Review the Race Course

With most of my running races and competitive cycling events I ride the course a week or so before the event.  Some times you can’t do it that early because of location, but once you arrive to the event, go and check it out.  Even if you can only drive it by car, at least you will have a mental map of the race course.  This tool will allow you to put the course into your visualization process, learning the turns, hills, terrain, faults of the course, etc. Now you can decide what you can control in your race and determine how you are going to do it. Sometimes you can view the course online as well, but there is nothing like the real thing!  


In the days leading up to your event the biggest changes will occur in your training, not your training diet. During your taper, your muscles will have the opportunity to “glycogen load” ensuring you a full tank of fuel for race day. When your muscle glycogen stores become depleted you will feel exhausted, and your strength will diminish rapidly.  Eventually your blood sugar will drop and you will have “bonked” or “hit the wall”.  This is preventable by filling up your reserves on a daily basis and by fueling with carbohydrates before, during and after your training. Cyclists, who practice eating 55 to 65 percent of their calories from carbohydrates on a regular basis can expect to prevent chronic glycogen depletion. They are able to train better because their muscles are better fueled and can continue eating the same foods pre-event so there are no unwanted surprises.  (Note: well-trained muscles can store 20 to 50% more glycogen than untrained muscles!)  Research demonstrates that eating more carbohydrates (also known as carbo-loading) the days before an event maximizes muscle glycogen stores and improves performance in events lasting 90 minutes or longer.  Also, when you consume carbohydrates a few hours before exercise, this tops off liver and muscle glycogen stores and enhances endurance performance (Hargreaves et al, 2004)

Proper Hydration Fluids

Any fluids that taste good to you are the ones that you should choose to keep your body hydrated.  Drink plenty, choose a variety of fluids and drink often.  Plain water is important to consume, but it doesn’t have electrolytes or carbohydrates.  Choose a combination of fluids so you get the minerals and nutrients your muscles need to endure, perform and keep you hydrated.  Your job is to concentrate on keeping hydration levels high.

Pre-Event Hydration Plan

  • Drink one water bottle 17-20 oz @ 2 hours prior to event
  • Consume 10-14 oz @ 10-20 min prior to event
  • Drink 5-10 oz every 15 minutes during events

PRE RACE:  Determine what your pre-race meal is going to be and practice eating your pre-event foods during training.  If your event is in the morning, practice eating you pre-race breakfast.  For afternoon events, breakfast and lunch, etc.

The amount of carbohydrates consumed prior to an event is dependent upon the amount of time you have to eat before the event, according to the following ratios:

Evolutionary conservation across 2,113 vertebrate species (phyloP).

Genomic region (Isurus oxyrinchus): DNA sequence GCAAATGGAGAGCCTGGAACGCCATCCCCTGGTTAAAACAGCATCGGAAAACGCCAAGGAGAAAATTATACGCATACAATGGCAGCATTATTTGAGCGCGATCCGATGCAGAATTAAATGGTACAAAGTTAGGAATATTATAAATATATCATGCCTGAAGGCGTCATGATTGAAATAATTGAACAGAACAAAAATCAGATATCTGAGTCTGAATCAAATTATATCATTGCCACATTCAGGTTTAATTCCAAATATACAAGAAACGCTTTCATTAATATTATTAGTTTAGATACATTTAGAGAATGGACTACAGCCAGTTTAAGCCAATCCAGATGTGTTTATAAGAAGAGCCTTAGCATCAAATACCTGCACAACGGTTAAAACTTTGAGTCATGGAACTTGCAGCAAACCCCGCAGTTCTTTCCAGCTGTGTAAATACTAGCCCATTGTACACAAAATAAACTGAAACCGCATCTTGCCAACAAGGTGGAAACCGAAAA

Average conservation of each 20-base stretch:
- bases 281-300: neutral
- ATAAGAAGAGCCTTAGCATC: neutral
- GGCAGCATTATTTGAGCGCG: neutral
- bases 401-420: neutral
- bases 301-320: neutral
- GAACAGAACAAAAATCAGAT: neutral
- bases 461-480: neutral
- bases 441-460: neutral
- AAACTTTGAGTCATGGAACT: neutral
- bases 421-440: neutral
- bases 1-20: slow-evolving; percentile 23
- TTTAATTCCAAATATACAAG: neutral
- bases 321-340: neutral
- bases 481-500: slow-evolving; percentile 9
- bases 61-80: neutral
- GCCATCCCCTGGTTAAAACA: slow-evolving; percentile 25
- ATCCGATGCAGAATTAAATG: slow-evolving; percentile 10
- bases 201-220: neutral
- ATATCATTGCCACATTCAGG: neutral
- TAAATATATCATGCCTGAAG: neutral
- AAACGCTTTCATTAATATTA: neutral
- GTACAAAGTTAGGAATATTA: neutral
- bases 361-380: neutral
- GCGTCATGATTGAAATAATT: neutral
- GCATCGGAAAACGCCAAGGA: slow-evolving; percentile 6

• 4 hrs prior = 4 gram of carbohydrates/kg of Body Weight
  • 3 hrs prior = 3g CHO/kg BW
  • 2 hrs prior = 2g CHO/kg BW
  • 1 hr prior = 1g CHO/kg BW

RACE DAY: Have a plan for your race day nutrition. Break your total fluid and calorie intake down into measurable goals so you know how much of what you will be eating and drinking for the duration of your event.

50-100 grams (200-400 calories) in first 15 minutes

30-90+grams (120 -360+calories) per hour Carbohydrate

Consume 3-12 oz. of fluid every 15 minutes

POST RECOVERY:  Use your tried and true recovery plan for post race recovery. Remember, having a post race recovery plan is as important as all the training you have put in!  See archived article “Fueling for Endurance” for more details.


A couple of days before the event you will want to run through the checklist to make sure you have everything you need.  Pre-event preparation will eliminate stressful last minute situations and allow you to focus on your event.

  • Gather equipment into one spot: helmet, shoes, bike, wearing apparel, gloves, jacket, water bottles, hydration drink, bars, gels, supplements, extra tubes, tire repair stuff.  Pack your car the night before with everything you need.

  • Get some sleep. Plan to party AFTER the event. The night before a race try to sleep a solid 8 hours. If you have trouble falling asleep, try practicing your visualization exercises and meditate on your finish line dream.  If you are still feeling anxious, try reading or mediating to take your mind off the matter.  The true ticket for preparation and recovery is sleeping adequate hours during your training, as this is the most critical time for your body to heal itself and recover.

  • Go over the course in your head - have a mental map of course and strategy. Lay out your plan - pacing, fueling intervals and strategy.

  • Breathe, Breathe, Breathe

  • Be in the moment. Concentrate on the short term. Trust your plan, trust yourself, and trust your training.  Confidence, tenacity and perseverance will prevail so just let it happen!

Get on Your Mark, Get Set…GO!   Coach Shelley  

“Adversity causes some men to break; others to break records”

-William A. Ward

Shelley Marenka, Certified USA Cycling Elite Coach

Owner of Get On Your MARK and CycleFit Biking Adventures
Offering Coaching, Cycling Camps & Retreats

For training tips and current articles visit her blog at